The Telegraph reports President of the European Commission, Ursula von der Leyen, has started to "lean on" EU Chief Negotiator Michel Barnier to agree a deal with the UK. "She is said to be putting pressure on Barnier to find a way through the stalemate."
A source from the UK side told the newspaper von der Leyen was now being "quite helpful" and was "keen to unblock things." The Commission has apparently dispatched Stephanie Riso, one of its most senior officials, to help Barnier.
Riso was involved in the original Brexit divorce negotiations and is viewed as someone who could help break the deadlock, according to The Telegraph, adding that UK Prime Minister Boris Johnson could speak to von der Leyen in the first half of the week to try to hammer out a way forward on fishing rights.
As things stand there is no phone call scheduled between Johnson and von der Leyen, Politico reports on Monday, "talks are at such a crunch stage, there's no formal agenda for what will be discussed and when this week, with both sides taking each day as it comes."
There is a chance talks run into next week, when EU leaders meet for the European Council summit. "Some observers are saying that a deal must be done this week to allow time for votes in the UK and European parliaments before year-end. However, reports also suggest that preparations are being made for emergency voting sessions post-Christmas," says Sawjani.
"Our base case remains a deal but we will be more concerned if there is no deal next week either. The EU summit on 10-11 December seems like the last meeting where EU leaders can approve a deal, so both the EU and the UK have only very limited time to make up their minds," says Jakob Ekholdt Christensen, Chief Analyst at Danske Bank.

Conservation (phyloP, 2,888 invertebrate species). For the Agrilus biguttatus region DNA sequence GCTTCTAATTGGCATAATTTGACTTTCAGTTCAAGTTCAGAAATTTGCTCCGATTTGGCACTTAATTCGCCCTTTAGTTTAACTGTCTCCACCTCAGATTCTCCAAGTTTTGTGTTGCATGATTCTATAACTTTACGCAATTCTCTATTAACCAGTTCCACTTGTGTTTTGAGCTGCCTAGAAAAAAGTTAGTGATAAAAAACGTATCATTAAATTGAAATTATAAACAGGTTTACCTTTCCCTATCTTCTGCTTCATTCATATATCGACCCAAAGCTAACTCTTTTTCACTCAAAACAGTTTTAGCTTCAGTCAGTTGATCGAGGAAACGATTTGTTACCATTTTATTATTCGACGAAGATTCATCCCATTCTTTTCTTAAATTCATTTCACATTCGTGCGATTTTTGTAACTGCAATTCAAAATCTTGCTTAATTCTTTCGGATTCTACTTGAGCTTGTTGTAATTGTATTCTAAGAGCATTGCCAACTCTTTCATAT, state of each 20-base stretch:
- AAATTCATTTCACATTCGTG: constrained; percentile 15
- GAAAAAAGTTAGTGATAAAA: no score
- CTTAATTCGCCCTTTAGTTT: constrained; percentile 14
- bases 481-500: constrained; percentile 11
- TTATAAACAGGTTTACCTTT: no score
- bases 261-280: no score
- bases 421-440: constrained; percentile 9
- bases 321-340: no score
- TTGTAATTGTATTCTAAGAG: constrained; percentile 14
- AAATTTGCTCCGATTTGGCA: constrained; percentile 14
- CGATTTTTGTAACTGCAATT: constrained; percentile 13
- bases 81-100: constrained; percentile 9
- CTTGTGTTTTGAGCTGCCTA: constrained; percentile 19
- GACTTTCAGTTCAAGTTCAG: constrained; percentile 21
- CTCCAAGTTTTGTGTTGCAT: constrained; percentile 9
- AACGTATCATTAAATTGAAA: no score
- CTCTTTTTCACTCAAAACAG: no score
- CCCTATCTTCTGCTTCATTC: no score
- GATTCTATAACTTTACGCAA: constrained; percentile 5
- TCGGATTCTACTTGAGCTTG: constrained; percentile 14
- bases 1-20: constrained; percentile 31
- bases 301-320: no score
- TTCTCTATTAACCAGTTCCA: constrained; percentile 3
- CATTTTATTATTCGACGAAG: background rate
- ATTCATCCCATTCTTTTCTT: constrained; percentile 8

The Pound is widely expected to rally in the event that a deal is reached between the EU and UK, although the scale of any gains is up for debate with a number of analysts we follow saying upside is likely to be limited.
"What could trigger a much clearer market reaction is a deal on Brexit, but at this point a compromise may just spark a modest relief rally on sterling against both the USD and
EUR," says Roberto Mialich, FX Strategist at UniCredit Bank in Milan. "Brexit disruptions once the UK leaves the EU common market and the custom unions on 1 January are still viewed as a drag on the British economy and on the currency."
Should talks fail, the Pound is widely expected by analysts to fall sharply.
"Traders will be better positioned for news that may lift sterling and less prepared for any sell-off, limiting gains and exacerbating any decline," says Jeremy Boulton, a Reuters market analyst. "That's reflected in current speculation. Bets on the pound's dropping are small compared with those established before the two other big Brexit deadlines that have passed."
"The pound's performance has also radically changed," adds Boulton. "Before the March 2019 deadline, GBP/USD dropped 6.6% over 15 weeks. It fell 10.6% in the 25 weeks before the October 2019 deadline. In the last 36 weeks, GBP/USD has rallied 16.7%."